Effect of Drug Concentration on Loading
- EXAMPLE 4
Following the procedure outline in Example 2, it was possible to load a range of different concentrations of Doxorubicin into the high AMPS microsphere formulation. The majority of the drug was seen to load into the microspheres (500-710 μm size range) within a few hours (see FIG. 2). The loading can be seen to be far higher than for the low AMPS formulation on a weight basis.
Effect of Microsphere Size on Loading
- EXAMPLE 5
Loading of doxorubicin was conducted on several different size ranges of microspheres to enable comparison of the uptake. Whilst the smaller microspheres were seen to load drug more rapidly, continued loading over a 24 hour period suggests that an equivalent weight of microspheres will equilibrate to about the same drug loading. The more rapid uptake is attributed to increased surface area of the smaller microspheres (see FIG. 3).
Reproducibility of Loading
- EXAMPLE 6
The loading experiments outlined in example 2 were repeated a number of times in order to measure the reproducibility in loading of the doxorubicin. High AMPS microspheres of 500-710 pm size range were loaded from a 20 mg/ml drug solution in water and the drug uptake monitored over time (FIG. 4).
Elution of Doxorubicin from Microspheres
High AMPS microspheres were loaded with various concentrations of doxorubicin and the microspheres eluted into 250 ml of distilled water (FIG. 5).
- EXAMPLE 7
The drug eluting from the 133.2 pg/ml and 2mg/ml loaded microspheres was still below the detection limit at 3 hours. For the higher drug loadings, a burst effect is evident in the first few minutes, followed by a prolonged period of slower release. It is surmised that the burst represents the free drug eluting from the water held within the microspheres, whereas the prolonged elution results from the drug that is “bound” into the spheres essentially by ionic interaction between the charged groups. For the highest loading of drug (from the 20 mg/ml loading solution), the burst effect represents some 45% of the total drug loading of the spheres, the remainder taking several days to completely elute from the carrier. Studies have shown that 100% of the drug is eventually eluted from the microspheres.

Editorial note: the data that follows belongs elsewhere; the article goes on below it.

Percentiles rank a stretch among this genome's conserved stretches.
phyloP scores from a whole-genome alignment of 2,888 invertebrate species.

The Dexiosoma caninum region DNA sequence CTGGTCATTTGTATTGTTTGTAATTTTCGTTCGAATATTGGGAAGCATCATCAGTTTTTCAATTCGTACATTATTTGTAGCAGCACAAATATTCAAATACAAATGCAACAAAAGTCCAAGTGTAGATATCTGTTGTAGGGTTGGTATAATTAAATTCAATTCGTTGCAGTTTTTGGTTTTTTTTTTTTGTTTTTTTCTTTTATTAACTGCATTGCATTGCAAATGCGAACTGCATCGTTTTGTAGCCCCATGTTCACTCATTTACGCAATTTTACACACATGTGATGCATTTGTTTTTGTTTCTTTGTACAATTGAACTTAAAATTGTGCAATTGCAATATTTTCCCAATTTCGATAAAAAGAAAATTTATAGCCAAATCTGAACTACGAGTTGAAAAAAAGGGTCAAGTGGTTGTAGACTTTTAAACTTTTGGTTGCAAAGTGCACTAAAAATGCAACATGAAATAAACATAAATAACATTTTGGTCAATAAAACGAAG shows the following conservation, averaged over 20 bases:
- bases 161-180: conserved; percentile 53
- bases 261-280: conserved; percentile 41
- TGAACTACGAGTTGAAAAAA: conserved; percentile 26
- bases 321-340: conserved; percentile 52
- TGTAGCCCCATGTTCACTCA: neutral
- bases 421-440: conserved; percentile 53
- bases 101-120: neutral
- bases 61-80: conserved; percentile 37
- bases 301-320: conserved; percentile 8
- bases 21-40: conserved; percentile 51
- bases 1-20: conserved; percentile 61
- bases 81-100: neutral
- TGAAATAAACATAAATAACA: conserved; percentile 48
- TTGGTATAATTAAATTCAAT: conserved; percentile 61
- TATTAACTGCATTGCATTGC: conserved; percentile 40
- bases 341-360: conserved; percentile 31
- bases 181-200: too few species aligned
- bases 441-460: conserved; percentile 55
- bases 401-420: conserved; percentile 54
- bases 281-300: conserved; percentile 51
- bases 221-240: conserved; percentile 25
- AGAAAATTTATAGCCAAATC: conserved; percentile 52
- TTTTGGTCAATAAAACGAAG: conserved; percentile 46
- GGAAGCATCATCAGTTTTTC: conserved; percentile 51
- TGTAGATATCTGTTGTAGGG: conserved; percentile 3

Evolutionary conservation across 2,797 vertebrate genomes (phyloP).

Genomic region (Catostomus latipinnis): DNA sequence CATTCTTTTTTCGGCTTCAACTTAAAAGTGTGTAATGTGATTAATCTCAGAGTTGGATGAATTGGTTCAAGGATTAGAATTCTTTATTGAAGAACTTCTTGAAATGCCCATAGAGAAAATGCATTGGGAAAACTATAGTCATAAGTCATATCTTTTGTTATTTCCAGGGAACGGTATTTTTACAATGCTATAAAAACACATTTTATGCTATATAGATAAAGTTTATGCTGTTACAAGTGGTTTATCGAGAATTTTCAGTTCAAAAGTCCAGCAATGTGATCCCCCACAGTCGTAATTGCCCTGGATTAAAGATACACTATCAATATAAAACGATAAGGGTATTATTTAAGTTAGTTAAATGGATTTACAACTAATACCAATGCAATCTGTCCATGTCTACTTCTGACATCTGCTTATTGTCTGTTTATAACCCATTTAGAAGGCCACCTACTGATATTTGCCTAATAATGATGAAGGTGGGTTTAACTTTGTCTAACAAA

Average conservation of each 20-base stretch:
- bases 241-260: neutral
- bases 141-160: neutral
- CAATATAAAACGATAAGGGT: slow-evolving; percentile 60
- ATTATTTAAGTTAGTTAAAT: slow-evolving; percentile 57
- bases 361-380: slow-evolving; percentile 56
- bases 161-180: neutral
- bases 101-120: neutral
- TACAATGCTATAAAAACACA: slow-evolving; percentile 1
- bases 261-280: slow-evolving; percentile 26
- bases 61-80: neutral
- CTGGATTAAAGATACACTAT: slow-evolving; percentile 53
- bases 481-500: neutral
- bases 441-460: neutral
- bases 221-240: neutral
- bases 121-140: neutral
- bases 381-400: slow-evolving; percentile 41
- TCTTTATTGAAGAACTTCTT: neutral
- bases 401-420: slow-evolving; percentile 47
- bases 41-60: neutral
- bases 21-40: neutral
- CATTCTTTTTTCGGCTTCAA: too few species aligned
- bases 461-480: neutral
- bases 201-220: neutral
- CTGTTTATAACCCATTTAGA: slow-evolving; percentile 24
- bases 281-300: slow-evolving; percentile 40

Visualisation of Doxorubicin Sequestration by High AMPS Microspheres
- EXAMPLE 8
To a vial containing ca 0.5 g of High AMPS microspheres in the size range 850-1000 μm (hand sieved), 1 ml of doxorubicin in phosphate buffered saline PBS (66.6 ug/ml) and 3 ml of PBS was added. The microspheres were placed under a CCD camera, and images taken every 2 mins for a period of 2.5 hrs. No agitation of the sample occurred in this time period, but small movements were observed due to localised thermal heating from the light source. The initial and final microspheres are thus identical, and can be compared over the time period. The uptake of drug was observed by the increase in red colour in the microspheres, and the depletion of the surrounding solution (FIG. 6):
Preparation of Dried Drug-Loaded Microspheres
Microspheres can be loaded with doxorubicin by the method outlined in example 2. The microspheres are dehydrated using the following procedure: The microspheres to be dehydrated were placed in a plastic container and covered with a 10% acetone (ROMIL) solution made in PBS (Inverclyde Biologicals). The microspheres were left in the solution for 10 minutes during which time they were agitated for 30 seconds several times. The solution was then decanted off and the process repeated twice more. This procedure was repeated with increasing acetone concentrations of 25%, 50%, 75% and finally 100%. After the final 100% dehydration step the acetone was decanted off and the beads placed in an oven set to 50° C. and dried to constant mass.
The resulting dried product can be resuspended /rehydrated in saline/contrast media prior to the embolisation procedure. Hydration is rapid taking only a few minutes to swell to >80% of the fully hydrated size.